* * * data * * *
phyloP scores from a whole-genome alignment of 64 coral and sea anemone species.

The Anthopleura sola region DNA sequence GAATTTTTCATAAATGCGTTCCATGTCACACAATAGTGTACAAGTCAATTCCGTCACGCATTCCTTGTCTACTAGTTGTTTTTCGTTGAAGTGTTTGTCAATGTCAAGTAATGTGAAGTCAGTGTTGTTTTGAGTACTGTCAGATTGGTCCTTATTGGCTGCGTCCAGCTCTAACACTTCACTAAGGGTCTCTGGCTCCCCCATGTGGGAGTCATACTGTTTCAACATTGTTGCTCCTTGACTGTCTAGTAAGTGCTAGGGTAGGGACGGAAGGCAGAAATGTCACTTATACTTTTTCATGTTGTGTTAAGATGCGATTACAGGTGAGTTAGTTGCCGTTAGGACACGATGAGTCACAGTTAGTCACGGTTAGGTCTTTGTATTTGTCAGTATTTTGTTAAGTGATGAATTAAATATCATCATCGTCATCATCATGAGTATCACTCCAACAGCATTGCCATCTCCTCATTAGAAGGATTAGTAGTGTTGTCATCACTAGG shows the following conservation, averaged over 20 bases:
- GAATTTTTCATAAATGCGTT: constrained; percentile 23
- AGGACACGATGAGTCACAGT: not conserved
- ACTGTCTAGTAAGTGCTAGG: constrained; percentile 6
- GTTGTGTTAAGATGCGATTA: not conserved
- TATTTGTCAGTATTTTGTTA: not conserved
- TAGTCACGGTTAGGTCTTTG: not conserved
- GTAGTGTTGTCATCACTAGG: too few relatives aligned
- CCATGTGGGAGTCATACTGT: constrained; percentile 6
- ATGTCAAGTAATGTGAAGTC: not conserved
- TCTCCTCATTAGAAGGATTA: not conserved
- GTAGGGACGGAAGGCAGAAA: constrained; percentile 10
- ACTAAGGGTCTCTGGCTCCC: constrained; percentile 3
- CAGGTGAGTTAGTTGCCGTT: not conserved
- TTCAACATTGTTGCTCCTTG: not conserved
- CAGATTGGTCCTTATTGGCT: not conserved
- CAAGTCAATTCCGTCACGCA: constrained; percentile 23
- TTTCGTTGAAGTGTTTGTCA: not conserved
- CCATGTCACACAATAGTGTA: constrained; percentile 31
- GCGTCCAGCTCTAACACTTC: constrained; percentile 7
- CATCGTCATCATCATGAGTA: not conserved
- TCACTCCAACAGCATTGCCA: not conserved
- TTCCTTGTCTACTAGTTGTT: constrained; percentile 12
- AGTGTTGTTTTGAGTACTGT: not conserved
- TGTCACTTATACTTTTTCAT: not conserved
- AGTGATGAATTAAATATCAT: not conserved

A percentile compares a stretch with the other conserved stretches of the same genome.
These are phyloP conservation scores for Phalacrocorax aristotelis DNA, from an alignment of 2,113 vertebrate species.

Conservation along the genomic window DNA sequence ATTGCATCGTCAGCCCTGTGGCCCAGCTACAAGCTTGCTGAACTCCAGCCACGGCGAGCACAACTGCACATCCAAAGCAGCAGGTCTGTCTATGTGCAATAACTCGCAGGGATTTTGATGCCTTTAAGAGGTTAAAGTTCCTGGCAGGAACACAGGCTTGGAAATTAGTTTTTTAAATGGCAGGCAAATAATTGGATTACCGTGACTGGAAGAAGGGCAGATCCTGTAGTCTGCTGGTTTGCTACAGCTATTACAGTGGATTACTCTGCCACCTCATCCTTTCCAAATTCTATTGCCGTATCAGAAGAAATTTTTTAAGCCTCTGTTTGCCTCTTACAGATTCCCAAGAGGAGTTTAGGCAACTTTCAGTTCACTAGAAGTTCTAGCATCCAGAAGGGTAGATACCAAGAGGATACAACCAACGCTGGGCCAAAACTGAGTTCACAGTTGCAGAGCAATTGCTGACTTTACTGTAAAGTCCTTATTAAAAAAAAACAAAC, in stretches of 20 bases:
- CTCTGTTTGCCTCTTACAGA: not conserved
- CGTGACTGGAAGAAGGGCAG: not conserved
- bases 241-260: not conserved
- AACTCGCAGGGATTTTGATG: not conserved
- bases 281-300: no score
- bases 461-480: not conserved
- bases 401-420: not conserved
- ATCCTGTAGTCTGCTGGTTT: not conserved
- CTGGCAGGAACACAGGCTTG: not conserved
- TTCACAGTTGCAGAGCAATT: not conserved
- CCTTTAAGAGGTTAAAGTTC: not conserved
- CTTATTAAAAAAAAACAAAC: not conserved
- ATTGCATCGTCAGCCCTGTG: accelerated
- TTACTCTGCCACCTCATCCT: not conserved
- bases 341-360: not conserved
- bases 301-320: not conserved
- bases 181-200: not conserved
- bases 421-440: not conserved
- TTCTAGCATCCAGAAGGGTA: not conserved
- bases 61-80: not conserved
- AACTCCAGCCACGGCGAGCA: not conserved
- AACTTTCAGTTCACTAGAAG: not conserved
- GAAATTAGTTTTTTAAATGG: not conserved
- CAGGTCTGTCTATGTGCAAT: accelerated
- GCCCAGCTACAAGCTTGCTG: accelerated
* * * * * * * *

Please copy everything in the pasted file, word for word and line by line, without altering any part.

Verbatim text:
phyloP scores from a whole-genome alignment of 64 coral and sea anemone species.

The Anthopleura sola region DNA sequence GAATTTTTCATAAATGCGTTCCATGTCACACAATAGTGTACAAGTCAATTCCGTCACGCATTCCTTGTCTACTAGTTGTTTTTCGTTGAAGTGTTTGTCAATGTCAAGTAATGTGAAGTCAGTGTTGTTTTGAGTACTGTCAGATTGGTCCTTATTGGCTGCGTCCAGCTCTAACACTTCACTAAGGGTCTCTGGCTCCCCCATGTGGGAGTCATACTGTTTCAACATTGTTGCTCCTTGACTGTCTAGTAAGTGCTAGGGTAGGGACGGAAGGCAGAAATGTCACTTATACTTTTTCATGTTGTGTTAAGATGCGATTACAGGTGAGTTAGTTGCCGTTAGGACACGATGAGTCACAGTTAGTCACGGTTAGGTCTTTGTATTTGTCAGTATTTTGTTAAGTGATGAATTAAATATCATCATCGTCATCATCATGAGTATCACTCCAACAGCATTGCCATCTCCTCATTAGAAGGATTAGTAGTGTTGTCATCACTAGG shows the following conservation, averaged over 20 bases:
- GAATTTTTCATAAATGCGTT: constrained; percentile 23
- AGGACACGATGAGTCACAGT: not conserved
- ACTGTCTAGTAAGTGCTAGG: constrained; percentile 6
- GTTGTGTTAAGATGCGATTA: not conserved
- TATTTGTCAGTATTTTGTTA: not conserved
- TAGTCACGGTTAGGTCTTTG: not conserved
- GTAGTGTTGTCATCACTAGG: too few relatives aligned
- CCATGTGGGAGTCATACTGT: constrained; percentile 6
- ATGTCAAGTAATGTGAAGTC: not conserved
- TCTCCTCATTAGAAGGATTA: not conserved
- GTAGGGACGGAAGGCAGAAA: constrained; percentile 10
- ACTAAGGGTCTCTGGCTCCC: constrained; percentile 3
- CAGGTGAGTTAGTTGCCGTT: not conserved
- TTCAACATTGTTGCTCCTTG: not conserved
- CAGATTGGTCCTTATTGGCT: not conserved
- CAAGTCAATTCCGTCACGCA: constrained; percentile 23
- TTTCGTTGAAGTGTTTGTCA: not conserved
- CCATGTCACACAATAGTGTA: constrained; percentile 31
- GCGTCCAGCTCTAACACTTC: constrained; percentile 7
- CATCGTCATCATCATGAGTA: not conserved
- TCACTCCAACAGCATTGCCA: not conserved
- TTCCTTGTCTACTAGTTGTT: constrained; percentile 12
- AGTGTTGTTTTGAGTACTGT: not conserved
- TGTCACTTATACTTTTTCAT: not conserved
- AGTGATGAATTAAATATCAT: not conserved

A percentile compares a stretch with the other conserved stretches of the same genome.
These are phyloP conservation scores for Phalacrocorax aristotelis DNA, from an alignment of 2,113 vertebrate species.

Conservation along the genomic window DNA sequence ATTGCATCGTCAGCCCTGTGGCCCAGCTACAAGCTTGCTGAACTCCAGCCACGGCGAGCACAACTGCACATCCAAAGCAGCAGGTCTGTCTATGTGCAATAACTCGCAGGGATTTTGATGCCTTTAAGAGGTTAAAGTTCCTGGCAGGAACACAGGCTTGGAAATTAGTTTTTTAAATGGCAGGCAAATAATTGGATTACCGTGACTGGAAGAAGGGCAGATCCTGTAGTCTGCTGGTTTGCTACAGCTATTACAGTGGATTACTCTGCCACCTCATCCTTTCCAAATTCTATTGCCGTATCAGAAGAAATTTTTTAAGCCTCTGTTTGCCTCTTACAGATTCCCAAGAGGAGTTTAGGCAACTTTCAGTTCACTAGAAGTTCTAGCATCCAGAAGGGTAGATACCAAGAGGATACAACCAACGCTGGGCCAAAACTGAGTTCACAGTTGCAGAGCAATTGCTGACTTTACTGTAAAGTCCTTATTAAAAAAAAACAAAC, in stretches of 20 bases:
- CTCTGTTTGCCTCTTACAGA: not conserved
- CGTGACTGGAAGAAGGGCAG: not conserved
- bases 241-260: not conserved
- AACTCGCAGGGATTTTGATG: not conserved
- bases 281-300: no score
- bases 461-480: not conserved
- bases 401-420: not conserved
- ATCCTGTAGTCTGCTGGTTT: not conserved
- CTGGCAGGAACACAGGCTTG: not conserved
- TTCACAGTTGCAGAGCAATT: not conserved
- CCTTTAAGAGGTTAAAGTTC: not conserved
- CTTATTAAAAAAAAACAAAC: not conserved
- ATTGCATCGTCAGCCCTGTG: accelerated
- TTACTCTGCCACCTCATCCT: not conserved
- bases 341-360: not conserved
- bases 301-320: not conserved
- bases 181-200: not conserved
- bases 421-440: not conserved
- TTCTAGCATCCAGAAGGGTA: not conserved
- bases 61-80: not conserved
- AACTCCAGCCACGGCGAGCA: not conserved
- AACTTTCAGTTCACTAGAAG: not conserved
- GAAATTAGTTTTTTAAATGG: not conserved
- CAGGTCTGTCTATGTGCAAT: accelerated
- GCCCAGCTACAAGCTTGCTG: accelerated